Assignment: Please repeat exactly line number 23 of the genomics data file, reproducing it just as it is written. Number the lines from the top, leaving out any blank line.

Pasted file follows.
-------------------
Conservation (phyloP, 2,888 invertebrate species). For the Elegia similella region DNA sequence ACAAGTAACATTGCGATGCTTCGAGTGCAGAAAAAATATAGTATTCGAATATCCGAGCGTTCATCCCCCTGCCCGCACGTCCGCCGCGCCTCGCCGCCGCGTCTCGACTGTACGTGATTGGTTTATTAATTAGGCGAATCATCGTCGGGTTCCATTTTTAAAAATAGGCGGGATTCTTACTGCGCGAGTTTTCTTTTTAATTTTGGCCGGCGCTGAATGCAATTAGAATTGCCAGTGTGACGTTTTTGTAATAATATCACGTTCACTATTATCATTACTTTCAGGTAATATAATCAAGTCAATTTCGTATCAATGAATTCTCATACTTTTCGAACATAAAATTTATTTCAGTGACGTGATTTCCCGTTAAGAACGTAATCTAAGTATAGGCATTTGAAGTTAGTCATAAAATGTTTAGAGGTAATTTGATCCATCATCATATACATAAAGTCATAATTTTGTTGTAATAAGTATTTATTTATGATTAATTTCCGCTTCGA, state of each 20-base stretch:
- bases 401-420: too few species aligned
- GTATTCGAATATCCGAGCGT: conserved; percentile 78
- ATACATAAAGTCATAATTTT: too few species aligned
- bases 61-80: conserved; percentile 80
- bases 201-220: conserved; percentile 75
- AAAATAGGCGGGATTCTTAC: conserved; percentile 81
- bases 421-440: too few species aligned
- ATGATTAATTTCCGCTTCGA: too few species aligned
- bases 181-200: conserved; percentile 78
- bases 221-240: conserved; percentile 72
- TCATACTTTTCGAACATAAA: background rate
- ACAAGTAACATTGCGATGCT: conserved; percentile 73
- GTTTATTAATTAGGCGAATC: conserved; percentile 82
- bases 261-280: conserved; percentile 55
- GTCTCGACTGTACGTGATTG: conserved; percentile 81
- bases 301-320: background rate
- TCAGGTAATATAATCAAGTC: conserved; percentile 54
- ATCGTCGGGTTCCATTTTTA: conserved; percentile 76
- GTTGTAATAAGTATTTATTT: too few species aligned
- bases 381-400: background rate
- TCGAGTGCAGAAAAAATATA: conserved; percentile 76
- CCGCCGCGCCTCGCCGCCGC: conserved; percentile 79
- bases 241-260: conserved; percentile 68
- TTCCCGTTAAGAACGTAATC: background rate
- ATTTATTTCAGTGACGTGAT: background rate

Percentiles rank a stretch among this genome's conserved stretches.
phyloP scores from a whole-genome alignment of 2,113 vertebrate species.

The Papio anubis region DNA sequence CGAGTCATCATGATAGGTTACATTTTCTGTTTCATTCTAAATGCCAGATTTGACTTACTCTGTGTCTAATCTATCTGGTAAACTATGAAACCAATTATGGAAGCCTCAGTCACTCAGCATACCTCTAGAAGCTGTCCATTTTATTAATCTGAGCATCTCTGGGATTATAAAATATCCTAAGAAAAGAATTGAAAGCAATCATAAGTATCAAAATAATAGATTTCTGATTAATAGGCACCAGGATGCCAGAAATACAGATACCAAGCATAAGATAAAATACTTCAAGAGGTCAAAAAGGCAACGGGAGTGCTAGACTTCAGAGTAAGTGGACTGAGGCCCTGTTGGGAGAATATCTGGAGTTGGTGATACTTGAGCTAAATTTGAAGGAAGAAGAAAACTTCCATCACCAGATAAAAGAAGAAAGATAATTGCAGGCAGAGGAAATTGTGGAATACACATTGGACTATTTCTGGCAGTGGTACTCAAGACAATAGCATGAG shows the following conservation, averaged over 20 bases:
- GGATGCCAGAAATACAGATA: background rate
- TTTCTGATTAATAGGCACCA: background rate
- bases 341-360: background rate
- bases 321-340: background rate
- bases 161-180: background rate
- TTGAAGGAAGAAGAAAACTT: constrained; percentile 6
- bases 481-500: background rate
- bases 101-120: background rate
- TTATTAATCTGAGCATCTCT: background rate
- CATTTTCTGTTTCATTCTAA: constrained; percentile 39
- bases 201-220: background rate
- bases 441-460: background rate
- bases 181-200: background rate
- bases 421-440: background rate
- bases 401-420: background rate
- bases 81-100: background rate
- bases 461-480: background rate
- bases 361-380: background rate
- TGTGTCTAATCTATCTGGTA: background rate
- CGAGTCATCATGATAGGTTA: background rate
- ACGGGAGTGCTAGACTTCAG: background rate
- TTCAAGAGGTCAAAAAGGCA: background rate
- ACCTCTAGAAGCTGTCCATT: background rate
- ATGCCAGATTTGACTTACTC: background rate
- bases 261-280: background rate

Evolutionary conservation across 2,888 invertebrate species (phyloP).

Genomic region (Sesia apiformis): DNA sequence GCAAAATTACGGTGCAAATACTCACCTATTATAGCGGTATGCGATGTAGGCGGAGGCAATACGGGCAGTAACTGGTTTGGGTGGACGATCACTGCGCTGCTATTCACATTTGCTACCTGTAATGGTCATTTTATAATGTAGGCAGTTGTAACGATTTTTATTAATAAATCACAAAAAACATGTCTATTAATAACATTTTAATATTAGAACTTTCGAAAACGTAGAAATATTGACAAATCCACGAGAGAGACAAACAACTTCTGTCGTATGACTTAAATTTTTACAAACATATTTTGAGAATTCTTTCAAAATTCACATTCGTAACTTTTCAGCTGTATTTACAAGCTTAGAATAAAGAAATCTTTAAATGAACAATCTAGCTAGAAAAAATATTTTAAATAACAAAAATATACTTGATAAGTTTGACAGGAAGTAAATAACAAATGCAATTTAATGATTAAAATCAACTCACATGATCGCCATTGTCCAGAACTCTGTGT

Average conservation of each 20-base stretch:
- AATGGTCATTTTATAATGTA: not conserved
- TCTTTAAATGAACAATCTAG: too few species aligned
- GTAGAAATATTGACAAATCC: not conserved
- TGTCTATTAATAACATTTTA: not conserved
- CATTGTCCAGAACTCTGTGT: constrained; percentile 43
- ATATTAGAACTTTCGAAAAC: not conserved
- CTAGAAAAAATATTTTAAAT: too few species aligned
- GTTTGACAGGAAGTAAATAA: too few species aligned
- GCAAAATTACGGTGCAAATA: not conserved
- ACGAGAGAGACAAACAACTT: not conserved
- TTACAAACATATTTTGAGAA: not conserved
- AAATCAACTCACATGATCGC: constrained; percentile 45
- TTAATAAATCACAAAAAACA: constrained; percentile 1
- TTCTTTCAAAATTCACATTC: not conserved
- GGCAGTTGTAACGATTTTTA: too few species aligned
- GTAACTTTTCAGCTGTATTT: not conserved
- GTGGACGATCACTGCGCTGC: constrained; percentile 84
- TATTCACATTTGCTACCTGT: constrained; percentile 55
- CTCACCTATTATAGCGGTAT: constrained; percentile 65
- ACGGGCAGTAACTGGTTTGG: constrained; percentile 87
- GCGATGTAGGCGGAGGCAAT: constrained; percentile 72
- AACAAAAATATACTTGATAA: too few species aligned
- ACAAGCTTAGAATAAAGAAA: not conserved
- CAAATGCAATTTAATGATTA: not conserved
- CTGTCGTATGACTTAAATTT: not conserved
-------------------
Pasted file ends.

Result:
- CCGCCGCGCCTCGCCGCCGC: conserved; percentile 79